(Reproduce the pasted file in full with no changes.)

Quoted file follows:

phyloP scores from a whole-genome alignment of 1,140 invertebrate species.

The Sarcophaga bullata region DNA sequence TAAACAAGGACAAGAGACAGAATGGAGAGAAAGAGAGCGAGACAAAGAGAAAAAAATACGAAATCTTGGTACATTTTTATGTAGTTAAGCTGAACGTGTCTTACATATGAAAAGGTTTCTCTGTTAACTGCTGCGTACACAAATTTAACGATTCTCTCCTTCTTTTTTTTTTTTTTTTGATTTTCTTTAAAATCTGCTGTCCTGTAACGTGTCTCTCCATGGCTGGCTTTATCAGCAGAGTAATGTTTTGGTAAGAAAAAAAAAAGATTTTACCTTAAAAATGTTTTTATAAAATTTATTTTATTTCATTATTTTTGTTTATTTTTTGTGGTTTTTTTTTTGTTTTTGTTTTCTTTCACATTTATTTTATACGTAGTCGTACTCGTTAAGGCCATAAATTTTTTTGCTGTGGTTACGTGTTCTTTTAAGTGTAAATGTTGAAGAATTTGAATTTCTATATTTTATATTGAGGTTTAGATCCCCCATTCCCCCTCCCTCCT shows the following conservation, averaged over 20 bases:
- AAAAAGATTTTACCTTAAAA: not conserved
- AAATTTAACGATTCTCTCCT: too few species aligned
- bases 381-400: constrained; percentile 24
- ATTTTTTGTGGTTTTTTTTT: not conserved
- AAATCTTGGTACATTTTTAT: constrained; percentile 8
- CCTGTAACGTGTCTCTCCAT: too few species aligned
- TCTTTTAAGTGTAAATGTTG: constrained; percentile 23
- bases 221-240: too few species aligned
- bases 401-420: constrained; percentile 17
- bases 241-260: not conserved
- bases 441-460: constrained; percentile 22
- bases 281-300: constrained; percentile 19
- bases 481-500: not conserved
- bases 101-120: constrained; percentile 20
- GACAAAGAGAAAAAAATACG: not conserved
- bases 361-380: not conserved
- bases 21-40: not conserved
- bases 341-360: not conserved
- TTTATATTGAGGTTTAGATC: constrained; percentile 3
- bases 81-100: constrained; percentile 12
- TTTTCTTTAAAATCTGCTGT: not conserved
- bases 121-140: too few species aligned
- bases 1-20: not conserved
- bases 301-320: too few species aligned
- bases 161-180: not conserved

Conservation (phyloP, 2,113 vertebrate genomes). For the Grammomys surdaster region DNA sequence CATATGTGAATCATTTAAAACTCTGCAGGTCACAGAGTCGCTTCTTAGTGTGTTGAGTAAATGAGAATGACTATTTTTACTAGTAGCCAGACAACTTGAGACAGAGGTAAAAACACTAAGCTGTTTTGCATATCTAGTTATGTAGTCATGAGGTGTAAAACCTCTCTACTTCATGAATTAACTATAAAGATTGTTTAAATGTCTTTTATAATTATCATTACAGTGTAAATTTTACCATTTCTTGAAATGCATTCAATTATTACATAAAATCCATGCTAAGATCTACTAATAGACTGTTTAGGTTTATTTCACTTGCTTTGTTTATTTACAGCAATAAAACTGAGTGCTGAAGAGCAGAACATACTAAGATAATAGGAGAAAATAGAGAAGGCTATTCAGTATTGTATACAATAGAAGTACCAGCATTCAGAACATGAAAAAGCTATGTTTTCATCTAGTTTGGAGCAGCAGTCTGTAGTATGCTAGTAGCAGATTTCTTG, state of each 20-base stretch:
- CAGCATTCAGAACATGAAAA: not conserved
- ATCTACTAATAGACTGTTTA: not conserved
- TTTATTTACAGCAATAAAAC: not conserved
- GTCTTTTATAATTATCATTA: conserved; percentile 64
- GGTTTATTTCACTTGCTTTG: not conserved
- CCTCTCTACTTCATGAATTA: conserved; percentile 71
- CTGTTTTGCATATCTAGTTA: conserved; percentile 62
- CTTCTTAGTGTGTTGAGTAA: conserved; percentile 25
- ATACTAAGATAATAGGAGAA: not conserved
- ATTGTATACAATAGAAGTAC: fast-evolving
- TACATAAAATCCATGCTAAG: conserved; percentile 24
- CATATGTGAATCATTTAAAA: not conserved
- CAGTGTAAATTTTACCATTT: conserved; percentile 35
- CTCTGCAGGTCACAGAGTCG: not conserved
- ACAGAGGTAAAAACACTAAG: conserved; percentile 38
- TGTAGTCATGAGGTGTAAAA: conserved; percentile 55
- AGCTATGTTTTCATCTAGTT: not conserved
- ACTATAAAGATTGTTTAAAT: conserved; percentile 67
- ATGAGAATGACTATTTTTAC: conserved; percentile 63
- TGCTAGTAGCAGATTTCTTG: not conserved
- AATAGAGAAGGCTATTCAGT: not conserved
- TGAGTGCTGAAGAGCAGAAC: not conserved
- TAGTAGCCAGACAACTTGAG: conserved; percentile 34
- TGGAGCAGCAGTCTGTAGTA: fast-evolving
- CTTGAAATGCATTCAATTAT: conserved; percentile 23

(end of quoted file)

phyloP scores from a whole-genome alignment of 1,140 invertebrate species.

The Sarcophaga bullata region DNA sequence TAAACAAGGACAAGAGACAGAATGGAGAGAAAGAGAGCGAGACAAAGAGAAAAAAATACGAAATCTTGGTACATTTTTATGTAGTTAAGCTGAACGTGTCTTACATATGAAAAGGTTTCTCTGTTAACTGCTGCGTACACAAATTTAACGATTCTCTCCTTCTTTTTTTTTTTTTTTTGATTTTCTTTAAAATCTGCTGTCCTGTAACGTGTCTCTCCATGGCTGGCTTTATCAGCAGAGTAATGTTTTGGTAAGAAAAAAAAAAGATTTTACCTTAAAAATGTTTTTATAAAATTTATTTTATTTCATTATTTTTGTTTATTTTTTGTGGTTTTTTTTTTGTTTTTGTTTTCTTTCACATTTATTTTATACGTAGTCGTACTCGTTAAGGCCATAAATTTTTTTGCTGTGGTTACGTGTTCTTTTAAGTGTAAATGTTGAAGAATTTGAATTTCTATATTTTATATTGAGGTTTAGATCCCCCATTCCCCCTCCCTCCT shows the following conservation, averaged over 20 bases:
- AAAAAGATTTTACCTTAAAA: not conserved
- AAATTTAACGATTCTCTCCT: too few species aligned
- bases 381-400: constrained; percentile 24
- ATTTTTTGTGGTTTTTTTTT: not conserved
- AAATCTTGGTACATTTTTAT: constrained; percentile 8
- CCTGTAACGTGTCTCTCCAT: too few species aligned
- TCTTTTAAGTGTAAATGTTG: constrained; percentile 23
- bases 221-240: too few species aligned
- bases 401-420: constrained; percentile 17
- bases 241-260: not conserved
- bases 441-460: constrained; percentile 22
- bases 281-300: constrained; percentile 19
- bases 481-500: not conserved
- bases 101-120: constrained; percentile 20
- GACAAAGAGAAAAAAATACG: not conserved
- bases 361-380: not conserved
- bases 21-40: not conserved
- bases 341-360: not conserved
- TTTATATTGAGGTTTAGATC: constrained; percentile 3
- bases 81-100: constrained; percentile 12
- TTTTCTTTAAAATCTGCTGT: not conserved
- bases 121-140: too few species aligned
- bases 1-20: not conserved
- bases 301-320: too few species aligned
- bases 161-180: not conserved

Conservation (phyloP, 2,113 vertebrate genomes). For the Grammomys surdaster region DNA sequence CATATGTGAATCATTTAAAACTCTGCAGGTCACAGAGTCGCTTCTTAGTGTGTTGAGTAAATGAGAATGACTATTTTTACTAGTAGCCAGACAACTTGAGACAGAGGTAAAAACACTAAGCTGTTTTGCATATCTAGTTATGTAGTCATGAGGTGTAAAACCTCTCTACTTCATGAATTAACTATAAAGATTGTTTAAATGTCTTTTATAATTATCATTACAGTGTAAATTTTACCATTTCTTGAAATGCATTCAATTATTACATAAAATCCATGCTAAGATCTACTAATAGACTGTTTAGGTTTATTTCACTTGCTTTGTTTATTTACAGCAATAAAACTGAGTGCTGAAGAGCAGAACATACTAAGATAATAGGAGAAAATAGAGAAGGCTATTCAGTATTGTATACAATAGAAGTACCAGCATTCAGAACATGAAAAAGCTATGTTTTCATCTAGTTTGGAGCAGCAGTCTGTAGTATGCTAGTAGCAGATTTCTTG, state of each 20-base stretch:
- CAGCATTCAGAACATGAAAA: not conserved
- ATCTACTAATAGACTGTTTA: not conserved
- TTTATTTACAGCAATAAAAC: not conserved
- GTCTTTTATAATTATCATTA: conserved; percentile 64
- GGTTTATTTCACTTGCTTTG: not conserved
- CCTCTCTACTTCATGAATTA: conserved; percentile 71
- CTGTTTTGCATATCTAGTTA: conserved; percentile 62
- CTTCTTAGTGTGTTGAGTAA: conserved; percentile 25
- ATACTAAGATAATAGGAGAA: not conserved
- ATTGTATACAATAGAAGTAC: fast-evolving
- TACATAAAATCCATGCTAAG: conserved; percentile 24
- CATATGTGAATCATTTAAAA: not conserved
- CAGTGTAAATTTTACCATTT: conserved; percentile 35
- CTCTGCAGGTCACAGAGTCG: not conserved
- ACAGAGGTAAAAACACTAAG: conserved; percentile 38
- TGTAGTCATGAGGTGTAAAA: conserved; percentile 55
- AGCTATGTTTTCATCTAGTT: not conserved
- ACTATAAAGATTGTTTAAAT: conserved; percentile 67
- ATGAGAATGACTATTTTTAC: conserved; percentile 63
- TGCTAGTAGCAGATTTCTTG: not conserved
- AATAGAGAAGGCTATTCAGT: not conserved
- TGAGTGCTGAAGAGCAGAAC: not conserved
- TAGTAGCCAGACAACTTGAG: conserved; percentile 34
- TGGAGCAGCAGTCTGTAGTA: fast-evolving
- CTTGAAATGCATTCAATTAT: conserved; percentile 23